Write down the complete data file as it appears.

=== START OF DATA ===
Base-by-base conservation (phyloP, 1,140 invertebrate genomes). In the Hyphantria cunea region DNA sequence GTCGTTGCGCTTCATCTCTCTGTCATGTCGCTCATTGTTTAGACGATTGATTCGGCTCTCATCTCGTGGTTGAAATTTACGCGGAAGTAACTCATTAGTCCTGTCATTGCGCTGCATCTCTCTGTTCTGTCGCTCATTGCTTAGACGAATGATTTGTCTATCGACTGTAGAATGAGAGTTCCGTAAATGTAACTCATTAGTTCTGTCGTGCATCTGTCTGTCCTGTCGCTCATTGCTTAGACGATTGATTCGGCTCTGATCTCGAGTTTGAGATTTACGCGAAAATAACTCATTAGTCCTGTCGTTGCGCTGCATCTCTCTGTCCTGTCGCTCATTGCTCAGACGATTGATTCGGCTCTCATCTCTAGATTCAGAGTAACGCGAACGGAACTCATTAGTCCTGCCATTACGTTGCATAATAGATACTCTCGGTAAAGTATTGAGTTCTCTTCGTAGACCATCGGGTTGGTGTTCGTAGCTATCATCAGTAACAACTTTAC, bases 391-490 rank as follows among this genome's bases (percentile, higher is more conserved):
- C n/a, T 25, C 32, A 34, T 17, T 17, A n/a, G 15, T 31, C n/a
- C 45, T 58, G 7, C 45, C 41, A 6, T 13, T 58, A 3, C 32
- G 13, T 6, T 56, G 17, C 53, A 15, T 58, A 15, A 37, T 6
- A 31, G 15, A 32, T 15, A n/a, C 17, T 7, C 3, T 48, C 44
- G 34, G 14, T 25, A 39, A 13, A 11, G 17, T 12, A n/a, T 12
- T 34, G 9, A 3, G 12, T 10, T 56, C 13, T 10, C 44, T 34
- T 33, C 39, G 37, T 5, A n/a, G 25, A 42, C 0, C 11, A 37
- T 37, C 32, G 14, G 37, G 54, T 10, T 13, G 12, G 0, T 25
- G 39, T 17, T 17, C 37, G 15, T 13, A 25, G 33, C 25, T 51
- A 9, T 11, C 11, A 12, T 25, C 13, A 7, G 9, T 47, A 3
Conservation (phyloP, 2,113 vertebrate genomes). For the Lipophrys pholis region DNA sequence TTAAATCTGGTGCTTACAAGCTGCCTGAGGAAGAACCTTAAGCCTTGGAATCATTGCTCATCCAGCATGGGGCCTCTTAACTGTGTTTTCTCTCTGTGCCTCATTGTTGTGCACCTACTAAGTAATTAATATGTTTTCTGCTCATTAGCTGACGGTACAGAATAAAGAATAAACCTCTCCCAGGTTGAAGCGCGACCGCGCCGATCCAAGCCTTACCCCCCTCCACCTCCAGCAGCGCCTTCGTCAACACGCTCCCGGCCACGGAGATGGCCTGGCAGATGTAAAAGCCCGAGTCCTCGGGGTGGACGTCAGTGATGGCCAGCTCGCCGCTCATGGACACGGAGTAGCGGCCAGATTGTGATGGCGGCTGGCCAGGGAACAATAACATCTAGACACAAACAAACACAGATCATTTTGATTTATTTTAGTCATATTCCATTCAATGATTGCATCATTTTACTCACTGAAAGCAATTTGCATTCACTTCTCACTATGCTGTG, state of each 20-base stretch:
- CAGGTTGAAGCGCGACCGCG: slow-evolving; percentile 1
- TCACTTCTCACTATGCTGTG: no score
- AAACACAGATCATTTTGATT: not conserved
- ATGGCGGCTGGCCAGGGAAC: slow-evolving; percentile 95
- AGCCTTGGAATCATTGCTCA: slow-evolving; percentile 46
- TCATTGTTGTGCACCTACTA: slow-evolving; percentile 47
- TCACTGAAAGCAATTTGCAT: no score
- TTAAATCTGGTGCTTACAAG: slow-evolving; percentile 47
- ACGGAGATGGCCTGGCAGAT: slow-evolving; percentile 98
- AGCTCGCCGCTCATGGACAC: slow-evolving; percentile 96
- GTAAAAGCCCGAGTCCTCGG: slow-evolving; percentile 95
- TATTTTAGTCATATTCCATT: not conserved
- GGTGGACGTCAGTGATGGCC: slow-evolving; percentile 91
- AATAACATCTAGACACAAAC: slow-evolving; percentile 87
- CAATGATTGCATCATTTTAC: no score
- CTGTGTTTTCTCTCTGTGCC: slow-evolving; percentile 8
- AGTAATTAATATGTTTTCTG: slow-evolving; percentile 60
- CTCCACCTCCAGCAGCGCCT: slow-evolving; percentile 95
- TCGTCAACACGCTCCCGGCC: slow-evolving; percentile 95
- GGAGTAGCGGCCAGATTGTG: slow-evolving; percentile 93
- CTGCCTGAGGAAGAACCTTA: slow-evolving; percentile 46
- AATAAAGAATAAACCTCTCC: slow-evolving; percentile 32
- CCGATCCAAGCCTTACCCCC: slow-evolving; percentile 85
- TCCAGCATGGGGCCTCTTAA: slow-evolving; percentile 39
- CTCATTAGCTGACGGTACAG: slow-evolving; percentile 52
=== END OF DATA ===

Base-by-base conservation (phyloP, 1,140 invertebrate genomes). In the Hyphantria cunea region DNA sequence GTCGTTGCGCTTCATCTCTCTGTCATGTCGCTCATTGTTTAGACGATTGATTCGGCTCTCATCTCGTGGTTGAAATTTACGCGGAAGTAACTCATTAGTCCTGTCATTGCGCTGCATCTCTCTGTTCTGTCGCTCATTGCTTAGACGAATGATTTGTCTATCGACTGTAGAATGAGAGTTCCGTAAATGTAACTCATTAGTTCTGTCGTGCATCTGTCTGTCCTGTCGCTCATTGCTTAGACGATTGATTCGGCTCTGATCTCGAGTTTGAGATTTACGCGAAAATAACTCATTAGTCCTGTCGTTGCGCTGCATCTCTCTGTCCTGTCGCTCATTGCTCAGACGATTGATTCGGCTCTCATCTCTAGATTCAGAGTAACGCGAACGGAACTCATTAGTCCTGCCATTACGTTGCATAATAGATACTCTCGGTAAAGTATTGAGTTCTCTTCGTAGACCATCGGGTTGGTGTTCGTAGCTATCATCAGTAACAACTTTAC, bases 391-490 rank as follows among this genome's bases (percentile, higher is more conserved):
- C n/a, T 25, C 32, A 34, T 17, T 17, A n/a, G 15, T 31, C n/a
- C 45, T 58, G 7, C 45, C 41, A 6, T 13, T 58, A 3, C 32
- G 13, T 6, T 56, G 17, C 53, A 15, T 58, A 15, A 37, T 6
- A 31, G 15, A 32, T 15, A n/a, C 17, T 7, C 3, T 48, C 44
- G 34, G 14, T 25, A 39, A 13, A 11, G 17, T 12, A n/a, T 12
- T 34, G 9, A 3, G 12, T 10, T 56, C 13, T 10, C 44, T 34
- T 33, C 39, G 37, T 5, A n/a, G 25, A 42, C 0, C 11, A 37
- T 37, C 32, G 14, G 37, G 54, T 10, T 13, G 12, G 0, T 25
- G 39, T 17, T 17, C 37, G 15, T 13, A 25, G 33, C 25, T 51
- A 9, T 11, C 11, A 12, T 25, C 13, A 7, G 9, T 47, A 3
Conservation (phyloP, 2,113 vertebrate genomes). For the Lipophrys pholis region DNA sequence TTAAATCTGGTGCTTACAAGCTGCCTGAGGAAGAACCTTAAGCCTTGGAATCATTGCTCATCCAGCATGGGGCCTCTTAACTGTGTTTTCTCTCTGTGCCTCATTGTTGTGCACCTACTAAGTAATTAATATGTTTTCTGCTCATTAGCTGACGGTACAGAATAAAGAATAAACCTCTCCCAGGTTGAAGCGCGACCGCGCCGATCCAAGCCTTACCCCCCTCCACCTCCAGCAGCGCCTTCGTCAACACGCTCCCGGCCACGGAGATGGCCTGGCAGATGTAAAAGCCCGAGTCCTCGGGGTGGACGTCAGTGATGGCCAGCTCGCCGCTCATGGACACGGAGTAGCGGCCAGATTGTGATGGCGGCTGGCCAGGGAACAATAACATCTAGACACAAACAAACACAGATCATTTTGATTTATTTTAGTCATATTCCATTCAATGATTGCATCATTTTACTCACTGAAAGCAATTTGCATTCACTTCTCACTATGCTGTG, state of each 20-base stretch:
- CAGGTTGAAGCGCGACCGCG: slow-evolving; percentile 1
- TCACTTCTCACTATGCTGTG: no score
- AAACACAGATCATTTTGATT: not conserved
- ATGGCGGCTGGCCAGGGAAC: slow-evolving; percentile 95
- AGCCTTGGAATCATTGCTCA: slow-evolving; percentile 46
- TCATTGTTGTGCACCTACTA: slow-evolving; percentile 47
- TCACTGAAAGCAATTTGCAT: no score
- TTAAATCTGGTGCTTACAAG: slow-evolving; percentile 47
- ACGGAGATGGCCTGGCAGAT: slow-evolving; percentile 98
- AGCTCGCCGCTCATGGACAC: slow-evolving; percentile 96
- GTAAAAGCCCGAGTCCTCGG: slow-evolving; percentile 95
- TATTTTAGTCATATTCCATT: not conserved
- GGTGGACGTCAGTGATGGCC: slow-evolving; percentile 91
- AATAACATCTAGACACAAAC: slow-evolving; percentile 87
- CAATGATTGCATCATTTTAC: no score
- CTGTGTTTTCTCTCTGTGCC: slow-evolving; percentile 8
- AGTAATTAATATGTTTTCTG: slow-evolving; percentile 60
- CTCCACCTCCAGCAGCGCCT: slow-evolving; percentile 95
- TCGTCAACACGCTCCCGGCC: slow-evolving; percentile 95
- GGAGTAGCGGCCAGATTGTG: slow-evolving; percentile 93
- CTGCCTGAGGAAGAACCTTA: slow-evolving; percentile 46
- AATAAAGAATAAACCTCTCC: slow-evolving; percentile 32
- CCGATCCAAGCCTTACCCCC: slow-evolving; percentile 85
- TCCAGCATGGGGCCTCTTAA: slow-evolving; percentile 39
- CTCATTAGCTGACGGTACAG: slow-evolving; percentile 52